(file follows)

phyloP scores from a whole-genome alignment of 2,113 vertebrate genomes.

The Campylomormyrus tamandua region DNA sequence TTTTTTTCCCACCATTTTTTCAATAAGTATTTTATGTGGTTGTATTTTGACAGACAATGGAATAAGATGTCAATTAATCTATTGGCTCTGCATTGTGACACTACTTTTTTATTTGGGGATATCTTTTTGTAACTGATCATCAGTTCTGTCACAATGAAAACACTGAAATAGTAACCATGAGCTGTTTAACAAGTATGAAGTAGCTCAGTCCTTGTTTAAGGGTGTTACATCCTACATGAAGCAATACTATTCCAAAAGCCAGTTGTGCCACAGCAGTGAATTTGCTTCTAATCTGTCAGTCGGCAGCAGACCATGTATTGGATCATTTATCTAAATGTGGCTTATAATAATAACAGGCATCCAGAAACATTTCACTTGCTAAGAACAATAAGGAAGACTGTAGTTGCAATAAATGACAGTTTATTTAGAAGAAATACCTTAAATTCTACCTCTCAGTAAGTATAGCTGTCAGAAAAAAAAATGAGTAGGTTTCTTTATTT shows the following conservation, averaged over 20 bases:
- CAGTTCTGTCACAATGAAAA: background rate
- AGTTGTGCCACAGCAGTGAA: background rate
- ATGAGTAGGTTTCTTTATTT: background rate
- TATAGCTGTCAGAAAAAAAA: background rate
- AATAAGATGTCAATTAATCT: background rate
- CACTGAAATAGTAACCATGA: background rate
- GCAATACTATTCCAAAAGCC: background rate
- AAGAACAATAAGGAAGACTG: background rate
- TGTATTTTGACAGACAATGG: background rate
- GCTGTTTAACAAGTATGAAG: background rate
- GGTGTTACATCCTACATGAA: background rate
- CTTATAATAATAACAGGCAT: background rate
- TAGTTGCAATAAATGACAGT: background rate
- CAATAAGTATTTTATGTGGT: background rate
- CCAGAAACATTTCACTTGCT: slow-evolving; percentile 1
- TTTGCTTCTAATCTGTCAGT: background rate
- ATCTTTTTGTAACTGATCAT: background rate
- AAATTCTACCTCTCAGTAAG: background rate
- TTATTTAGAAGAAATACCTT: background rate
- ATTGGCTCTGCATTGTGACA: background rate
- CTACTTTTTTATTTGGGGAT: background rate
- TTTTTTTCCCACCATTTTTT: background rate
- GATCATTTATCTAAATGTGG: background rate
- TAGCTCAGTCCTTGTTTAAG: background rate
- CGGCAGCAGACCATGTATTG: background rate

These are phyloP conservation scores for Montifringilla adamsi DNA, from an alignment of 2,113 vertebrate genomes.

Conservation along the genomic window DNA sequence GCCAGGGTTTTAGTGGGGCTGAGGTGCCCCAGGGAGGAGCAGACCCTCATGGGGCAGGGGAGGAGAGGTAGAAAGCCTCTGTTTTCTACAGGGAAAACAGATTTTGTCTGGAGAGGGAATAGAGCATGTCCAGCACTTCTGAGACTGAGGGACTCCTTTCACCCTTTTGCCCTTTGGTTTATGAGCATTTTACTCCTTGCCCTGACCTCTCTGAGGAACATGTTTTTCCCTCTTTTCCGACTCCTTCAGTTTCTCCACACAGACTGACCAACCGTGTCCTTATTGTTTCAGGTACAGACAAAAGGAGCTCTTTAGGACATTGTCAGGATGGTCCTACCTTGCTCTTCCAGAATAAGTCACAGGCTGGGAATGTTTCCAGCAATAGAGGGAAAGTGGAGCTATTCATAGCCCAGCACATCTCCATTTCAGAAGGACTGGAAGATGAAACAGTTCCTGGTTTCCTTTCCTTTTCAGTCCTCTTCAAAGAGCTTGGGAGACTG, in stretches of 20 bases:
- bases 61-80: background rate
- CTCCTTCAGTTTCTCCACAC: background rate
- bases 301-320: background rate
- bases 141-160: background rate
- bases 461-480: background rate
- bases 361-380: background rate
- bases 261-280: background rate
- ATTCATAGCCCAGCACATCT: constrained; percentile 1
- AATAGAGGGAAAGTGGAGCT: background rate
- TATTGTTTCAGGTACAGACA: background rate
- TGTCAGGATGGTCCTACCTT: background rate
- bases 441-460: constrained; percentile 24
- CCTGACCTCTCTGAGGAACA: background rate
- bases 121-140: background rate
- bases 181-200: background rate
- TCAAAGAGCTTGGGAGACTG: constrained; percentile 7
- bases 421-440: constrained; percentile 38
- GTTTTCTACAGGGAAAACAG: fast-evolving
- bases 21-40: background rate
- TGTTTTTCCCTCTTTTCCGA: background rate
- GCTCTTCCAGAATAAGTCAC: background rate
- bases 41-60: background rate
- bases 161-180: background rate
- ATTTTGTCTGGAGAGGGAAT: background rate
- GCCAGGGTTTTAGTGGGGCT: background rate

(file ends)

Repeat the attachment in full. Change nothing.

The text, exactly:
phyloP scores from a whole-genome alignment of 2,113 vertebrate genomes.

The Campylomormyrus tamandua region DNA sequence TTTTTTTCCCACCATTTTTTCAATAAGTATTTTATGTGGTTGTATTTTGACAGACAATGGAATAAGATGTCAATTAATCTATTGGCTCTGCATTGTGACACTACTTTTTTATTTGGGGATATCTTTTTGTAACTGATCATCAGTTCTGTCACAATGAAAACACTGAAATAGTAACCATGAGCTGTTTAACAAGTATGAAGTAGCTCAGTCCTTGTTTAAGGGTGTTACATCCTACATGAAGCAATACTATTCCAAAAGCCAGTTGTGCCACAGCAGTGAATTTGCTTCTAATCTGTCAGTCGGCAGCAGACCATGTATTGGATCATTTATCTAAATGTGGCTTATAATAATAACAGGCATCCAGAAACATTTCACTTGCTAAGAACAATAAGGAAGACTGTAGTTGCAATAAATGACAGTTTATTTAGAAGAAATACCTTAAATTCTACCTCTCAGTAAGTATAGCTGTCAGAAAAAAAAATGAGTAGGTTTCTTTATTT shows the following conservation, averaged over 20 bases:
- CAGTTCTGTCACAATGAAAA: background rate
- AGTTGTGCCACAGCAGTGAA: background rate
- ATGAGTAGGTTTCTTTATTT: background rate
- TATAGCTGTCAGAAAAAAAA: background rate
- AATAAGATGTCAATTAATCT: background rate
- CACTGAAATAGTAACCATGA: background rate
- GCAATACTATTCCAAAAGCC: background rate
- AAGAACAATAAGGAAGACTG: background rate
- TGTATTTTGACAGACAATGG: background rate
- GCTGTTTAACAAGTATGAAG: background rate
- GGTGTTACATCCTACATGAA: background rate
- CTTATAATAATAACAGGCAT: background rate
- TAGTTGCAATAAATGACAGT: background rate
- CAATAAGTATTTTATGTGGT: background rate
- CCAGAAACATTTCACTTGCT: slow-evolving; percentile 1
- TTTGCTTCTAATCTGTCAGT: background rate
- ATCTTTTTGTAACTGATCAT: background rate
- AAATTCTACCTCTCAGTAAG: background rate
- TTATTTAGAAGAAATACCTT: background rate
- ATTGGCTCTGCATTGTGACA: background rate
- CTACTTTTTTATTTGGGGAT: background rate
- TTTTTTTCCCACCATTTTTT: background rate
- GATCATTTATCTAAATGTGG: background rate
- TAGCTCAGTCCTTGTTTAAG: background rate
- CGGCAGCAGACCATGTATTG: background rate

These are phyloP conservation scores for Montifringilla adamsi DNA, from an alignment of 2,113 vertebrate genomes.

Conservation along the genomic window DNA sequence GCCAGGGTTTTAGTGGGGCTGAGGTGCCCCAGGGAGGAGCAGACCCTCATGGGGCAGGGGAGGAGAGGTAGAAAGCCTCTGTTTTCTACAGGGAAAACAGATTTTGTCTGGAGAGGGAATAGAGCATGTCCAGCACTTCTGAGACTGAGGGACTCCTTTCACCCTTTTGCCCTTTGGTTTATGAGCATTTTACTCCTTGCCCTGACCTCTCTGAGGAACATGTTTTTCCCTCTTTTCCGACTCCTTCAGTTTCTCCACACAGACTGACCAACCGTGTCCTTATTGTTTCAGGTACAGACAAAAGGAGCTCTTTAGGACATTGTCAGGATGGTCCTACCTTGCTCTTCCAGAATAAGTCACAGGCTGGGAATGTTTCCAGCAATAGAGGGAAAGTGGAGCTATTCATAGCCCAGCACATCTCCATTTCAGAAGGACTGGAAGATGAAACAGTTCCTGGTTTCCTTTCCTTTTCAGTCCTCTTCAAAGAGCTTGGGAGACTG, in stretches of 20 bases:
- bases 61-80: background rate
- CTCCTTCAGTTTCTCCACAC: background rate
- bases 301-320: background rate
- bases 141-160: background rate
- bases 461-480: background rate
- bases 361-380: background rate
- bases 261-280: background rate
- ATTCATAGCCCAGCACATCT: constrained; percentile 1
- AATAGAGGGAAAGTGGAGCT: background rate
- TATTGTTTCAGGTACAGACA: background rate
- TGTCAGGATGGTCCTACCTT: background rate
- bases 441-460: constrained; percentile 24
- CCTGACCTCTCTGAGGAACA: background rate
- bases 121-140: background rate
- bases 181-200: background rate
- TCAAAGAGCTTGGGAGACTG: constrained; percentile 7
- bases 421-440: constrained; percentile 38
- GTTTTCTACAGGGAAAACAG: fast-evolving
- bases 21-40: background rate
- TGTTTTTCCCTCTTTTCCGA: background rate
- GCTCTTCCAGAATAAGTCAC: background rate
- bases 41-60: background rate
- bases 161-180: background rate
- ATTTTGTCTGGAGAGGGAAT: background rate
- GCCAGGGTTTTAGTGGGGCT: background rate